Integrating Care Improves Patient Outcomes
The movement of a patient from
one health care setting to another, or the need for a patient to see more than
one physician or provider at a time can be challenging for both providers and
Education for the patient
and family, cooperation between providers, quality care that is well
coordinated, and the timely transfer of critical clinical and lifestyle information
can lead to a successful and satisfying patient experience.
HAP and its member organizations, including rehabilitation,
behavioral health, long-term care, hospice, and trauma facilities are working
together to improve patient transitions between providers and care outcomes
HAP is convening collaborative meetings with medical rehabilitation
facilities, long-term care facilities, home health organizations, and behavioral
health facilities to discuss a migration from the current model of care
delivery, where silos exist, to a collaborative model that builds and
strengthens partnerships between each stage of pre- or post-acute care.
Improving Access to Behavioral
The Affordable Care Act supports new health care delivery models that
will better serve behavioral health patients by coordinating and managing all
health care needs of an individual. HAP is working to secure additional state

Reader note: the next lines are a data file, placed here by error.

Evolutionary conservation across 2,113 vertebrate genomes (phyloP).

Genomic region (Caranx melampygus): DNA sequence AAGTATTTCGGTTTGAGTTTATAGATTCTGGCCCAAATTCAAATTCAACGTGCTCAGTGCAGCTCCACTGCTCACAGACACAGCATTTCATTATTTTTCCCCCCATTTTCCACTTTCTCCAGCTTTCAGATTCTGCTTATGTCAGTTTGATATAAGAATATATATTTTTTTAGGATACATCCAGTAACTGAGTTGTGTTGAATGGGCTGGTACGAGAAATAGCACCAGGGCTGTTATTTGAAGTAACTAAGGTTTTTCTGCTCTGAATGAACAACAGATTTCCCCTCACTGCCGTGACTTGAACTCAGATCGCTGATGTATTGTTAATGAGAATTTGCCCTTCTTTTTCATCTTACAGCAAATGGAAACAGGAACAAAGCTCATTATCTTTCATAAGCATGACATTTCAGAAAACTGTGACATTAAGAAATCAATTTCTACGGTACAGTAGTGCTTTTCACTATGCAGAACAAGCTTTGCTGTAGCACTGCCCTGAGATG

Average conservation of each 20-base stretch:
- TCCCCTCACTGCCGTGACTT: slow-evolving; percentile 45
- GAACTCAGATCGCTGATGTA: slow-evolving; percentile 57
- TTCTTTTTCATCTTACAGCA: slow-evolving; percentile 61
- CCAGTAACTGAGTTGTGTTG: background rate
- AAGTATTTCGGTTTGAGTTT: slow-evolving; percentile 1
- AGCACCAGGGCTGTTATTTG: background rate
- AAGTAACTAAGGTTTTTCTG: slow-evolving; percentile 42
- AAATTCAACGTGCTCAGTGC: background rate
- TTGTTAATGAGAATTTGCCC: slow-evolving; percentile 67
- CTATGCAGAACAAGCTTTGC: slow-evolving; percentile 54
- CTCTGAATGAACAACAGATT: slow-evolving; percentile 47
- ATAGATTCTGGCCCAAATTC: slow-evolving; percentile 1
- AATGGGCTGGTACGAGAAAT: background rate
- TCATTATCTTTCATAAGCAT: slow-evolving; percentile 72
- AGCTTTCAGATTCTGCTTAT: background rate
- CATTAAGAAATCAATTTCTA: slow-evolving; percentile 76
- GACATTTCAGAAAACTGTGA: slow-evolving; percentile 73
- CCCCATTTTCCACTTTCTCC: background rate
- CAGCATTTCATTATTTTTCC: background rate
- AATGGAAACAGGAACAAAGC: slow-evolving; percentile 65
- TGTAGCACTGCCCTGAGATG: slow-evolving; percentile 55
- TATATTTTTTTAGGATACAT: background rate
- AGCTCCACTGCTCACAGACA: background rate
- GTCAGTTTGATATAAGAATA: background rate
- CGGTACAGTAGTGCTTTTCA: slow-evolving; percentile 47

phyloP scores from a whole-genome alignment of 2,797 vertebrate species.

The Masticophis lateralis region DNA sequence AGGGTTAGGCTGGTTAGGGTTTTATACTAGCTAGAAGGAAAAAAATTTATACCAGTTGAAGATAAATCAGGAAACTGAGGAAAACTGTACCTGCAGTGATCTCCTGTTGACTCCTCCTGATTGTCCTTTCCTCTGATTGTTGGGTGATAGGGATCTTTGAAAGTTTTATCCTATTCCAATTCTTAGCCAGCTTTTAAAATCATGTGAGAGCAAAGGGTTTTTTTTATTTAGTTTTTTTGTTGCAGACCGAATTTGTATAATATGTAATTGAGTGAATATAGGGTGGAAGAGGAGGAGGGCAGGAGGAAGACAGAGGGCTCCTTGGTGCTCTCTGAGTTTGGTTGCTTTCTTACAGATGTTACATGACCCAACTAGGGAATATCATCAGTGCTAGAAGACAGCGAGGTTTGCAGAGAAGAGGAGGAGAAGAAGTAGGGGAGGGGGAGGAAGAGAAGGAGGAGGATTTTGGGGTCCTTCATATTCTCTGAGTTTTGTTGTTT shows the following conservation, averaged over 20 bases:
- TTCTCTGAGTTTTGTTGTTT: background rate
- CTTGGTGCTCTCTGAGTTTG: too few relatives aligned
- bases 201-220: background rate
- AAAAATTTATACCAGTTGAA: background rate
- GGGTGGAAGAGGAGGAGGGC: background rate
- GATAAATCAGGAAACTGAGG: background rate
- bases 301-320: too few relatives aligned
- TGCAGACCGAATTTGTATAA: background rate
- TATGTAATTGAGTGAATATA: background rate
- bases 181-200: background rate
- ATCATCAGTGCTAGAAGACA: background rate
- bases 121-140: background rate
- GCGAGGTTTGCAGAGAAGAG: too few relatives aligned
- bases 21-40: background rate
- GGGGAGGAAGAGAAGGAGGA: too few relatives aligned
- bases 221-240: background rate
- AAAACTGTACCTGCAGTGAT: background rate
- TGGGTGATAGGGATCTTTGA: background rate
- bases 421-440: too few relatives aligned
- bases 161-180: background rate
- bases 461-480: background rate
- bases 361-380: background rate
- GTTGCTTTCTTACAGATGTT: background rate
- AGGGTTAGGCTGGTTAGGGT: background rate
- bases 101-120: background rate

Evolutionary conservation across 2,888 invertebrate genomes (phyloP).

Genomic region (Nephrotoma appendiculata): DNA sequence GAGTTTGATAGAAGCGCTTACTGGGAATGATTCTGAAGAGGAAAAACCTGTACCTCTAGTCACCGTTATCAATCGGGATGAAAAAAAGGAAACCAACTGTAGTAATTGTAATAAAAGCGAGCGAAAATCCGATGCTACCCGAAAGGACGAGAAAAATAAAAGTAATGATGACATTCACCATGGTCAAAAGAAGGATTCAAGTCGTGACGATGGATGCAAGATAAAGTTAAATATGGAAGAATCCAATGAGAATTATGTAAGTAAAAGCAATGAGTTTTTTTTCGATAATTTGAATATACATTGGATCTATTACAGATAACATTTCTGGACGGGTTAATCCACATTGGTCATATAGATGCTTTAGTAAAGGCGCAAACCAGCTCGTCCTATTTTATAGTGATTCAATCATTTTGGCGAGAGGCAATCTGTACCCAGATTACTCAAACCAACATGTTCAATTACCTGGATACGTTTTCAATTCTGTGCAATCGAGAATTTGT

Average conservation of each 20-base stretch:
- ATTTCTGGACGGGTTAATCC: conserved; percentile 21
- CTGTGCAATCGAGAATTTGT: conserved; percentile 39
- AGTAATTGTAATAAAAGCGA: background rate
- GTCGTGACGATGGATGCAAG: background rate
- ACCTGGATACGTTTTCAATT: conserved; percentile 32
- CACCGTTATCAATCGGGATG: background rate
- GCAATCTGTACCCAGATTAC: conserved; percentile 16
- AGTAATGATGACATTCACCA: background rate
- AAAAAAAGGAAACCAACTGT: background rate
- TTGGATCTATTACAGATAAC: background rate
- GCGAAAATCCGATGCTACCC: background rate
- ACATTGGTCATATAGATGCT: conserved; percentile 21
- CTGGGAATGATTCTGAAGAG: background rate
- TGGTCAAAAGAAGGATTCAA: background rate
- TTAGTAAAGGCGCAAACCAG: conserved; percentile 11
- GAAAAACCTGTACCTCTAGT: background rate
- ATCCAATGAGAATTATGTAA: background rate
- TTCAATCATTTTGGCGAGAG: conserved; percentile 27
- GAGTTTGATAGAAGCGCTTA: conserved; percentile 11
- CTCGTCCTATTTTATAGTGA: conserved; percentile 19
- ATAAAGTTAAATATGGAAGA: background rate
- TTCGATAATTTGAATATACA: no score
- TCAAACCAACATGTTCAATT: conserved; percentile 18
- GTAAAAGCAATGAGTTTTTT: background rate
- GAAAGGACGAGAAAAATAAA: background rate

and federal funds to initiate new behavioral health care models in the state.
HAP also is advocating for the use of advanced practice professionals in the
behavioral health care setting to preserve access in high-utilization and
under-served areas. HAP will continue to assist hospitals with outreach and
enrollment to get coverage for uninsured behavioral health patients.
Maintaining Access to Trauma
centers provide highly skilled teams of medical specialists to provide care
during and after an occurrence of trauma. Up to 16 physicians in various
specialties are on standby, and nursing teams are ready in the operating room
and critical care units. Due to patient mix, trauma centers have higher levels
of uncompensated care than many other hospitals.
HAP is committed to advocating
for adequate funding to support the specialized care trauma centers provide,
and to ensure there is an adequate supply of physicians, nurses, and other
health care personnel to support these intensive health care services.
Readmissions may occur as
the result of poor communication during the discharge process or during patient
transfer to another care setting; lack of patient resources for follow-up care
or medication; or challenges caring for a patient with complex needs at home or
in other care settings.
HAP and the Pennsylvania Hospital Engagement
Network have teamed up with health care providers to reduce preventable hospital readmissions. A key area of focus is finding better
ways to share information with a patient’s other health care providers to
ensure that there is a clear care plan.